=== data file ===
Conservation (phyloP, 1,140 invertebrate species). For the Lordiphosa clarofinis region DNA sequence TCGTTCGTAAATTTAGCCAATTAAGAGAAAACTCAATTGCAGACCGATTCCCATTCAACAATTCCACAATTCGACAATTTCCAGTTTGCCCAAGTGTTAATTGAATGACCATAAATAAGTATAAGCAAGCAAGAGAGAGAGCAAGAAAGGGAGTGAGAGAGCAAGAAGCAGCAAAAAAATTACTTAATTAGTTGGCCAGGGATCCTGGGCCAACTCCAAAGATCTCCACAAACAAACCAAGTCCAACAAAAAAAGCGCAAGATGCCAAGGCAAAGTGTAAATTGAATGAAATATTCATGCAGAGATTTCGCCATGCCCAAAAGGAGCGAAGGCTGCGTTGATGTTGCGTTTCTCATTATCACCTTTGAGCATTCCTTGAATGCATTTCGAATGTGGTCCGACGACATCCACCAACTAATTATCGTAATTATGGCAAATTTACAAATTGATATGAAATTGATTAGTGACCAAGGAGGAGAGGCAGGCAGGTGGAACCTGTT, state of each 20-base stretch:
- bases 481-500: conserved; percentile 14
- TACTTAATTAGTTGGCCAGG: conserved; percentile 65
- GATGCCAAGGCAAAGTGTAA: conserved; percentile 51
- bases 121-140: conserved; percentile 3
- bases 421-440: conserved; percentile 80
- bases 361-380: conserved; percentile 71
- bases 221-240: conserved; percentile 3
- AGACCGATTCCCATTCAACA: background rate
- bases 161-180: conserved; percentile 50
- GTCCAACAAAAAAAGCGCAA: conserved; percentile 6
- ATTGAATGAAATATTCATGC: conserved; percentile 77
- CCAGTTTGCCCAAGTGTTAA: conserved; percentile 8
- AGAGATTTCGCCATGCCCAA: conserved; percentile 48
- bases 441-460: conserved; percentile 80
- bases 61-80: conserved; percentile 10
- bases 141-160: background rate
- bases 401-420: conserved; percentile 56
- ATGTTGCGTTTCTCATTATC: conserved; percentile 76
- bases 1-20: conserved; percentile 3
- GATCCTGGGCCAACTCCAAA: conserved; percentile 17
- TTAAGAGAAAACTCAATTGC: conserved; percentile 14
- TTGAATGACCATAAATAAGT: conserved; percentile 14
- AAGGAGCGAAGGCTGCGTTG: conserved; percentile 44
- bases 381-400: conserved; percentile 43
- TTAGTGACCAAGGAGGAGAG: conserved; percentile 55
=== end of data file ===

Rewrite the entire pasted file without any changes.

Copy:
Conservation (phyloP, 1,140 invertebrate species). For the Lordiphosa clarofinis region DNA sequence TCGTTCGTAAATTTAGCCAATTAAGAGAAAACTCAATTGCAGACCGATTCCCATTCAACAATTCCACAATTCGACAATTTCCAGTTTGCCCAAGTGTTAATTGAATGACCATAAATAAGTATAAGCAAGCAAGAGAGAGAGCAAGAAAGGGAGTGAGAGAGCAAGAAGCAGCAAAAAAATTACTTAATTAGTTGGCCAGGGATCCTGGGCCAACTCCAAAGATCTCCACAAACAAACCAAGTCCAACAAAAAAAGCGCAAGATGCCAAGGCAAAGTGTAAATTGAATGAAATATTCATGCAGAGATTTCGCCATGCCCAAAAGGAGCGAAGGCTGCGTTGATGTTGCGTTTCTCATTATCACCTTTGAGCATTCCTTGAATGCATTTCGAATGTGGTCCGACGACATCCACCAACTAATTATCGTAATTATGGCAAATTTACAAATTGATATGAAATTGATTAGTGACCAAGGAGGAGAGGCAGGCAGGTGGAACCTGTT, state of each 20-base stretch:
- bases 481-500: conserved; percentile 14
- TACTTAATTAGTTGGCCAGG: conserved; percentile 65
- GATGCCAAGGCAAAGTGTAA: conserved; percentile 51
- bases 121-140: conserved; percentile 3
- bases 421-440: conserved; percentile 80
- bases 361-380: conserved; percentile 71
- bases 221-240: conserved; percentile 3
- AGACCGATTCCCATTCAACA: background rate
- bases 161-180: conserved; percentile 50
- GTCCAACAAAAAAAGCGCAA: conserved; percentile 6
- ATTGAATGAAATATTCATGC: conserved; percentile 77
- CCAGTTTGCCCAAGTGTTAA: conserved; percentile 8
- AGAGATTTCGCCATGCCCAA: conserved; percentile 48
- bases 441-460: conserved; percentile 80
- bases 61-80: conserved; percentile 10
- bases 141-160: background rate
- bases 401-420: conserved; percentile 56
- ATGTTGCGTTTCTCATTATC: conserved; percentile 76
- bases 1-20: conserved; percentile 3
- GATCCTGGGCCAACTCCAAA: conserved; percentile 17
- TTAAGAGAAAACTCAATTGC: conserved; percentile 14
- TTGAATGACCATAAATAAGT: conserved; percentile 14
- AAGGAGCGAAGGCTGCGTTG: conserved; percentile 44
- bases 381-400: conserved; percentile 43
- TTAGTGACCAAGGAGGAGAG: conserved; percentile 55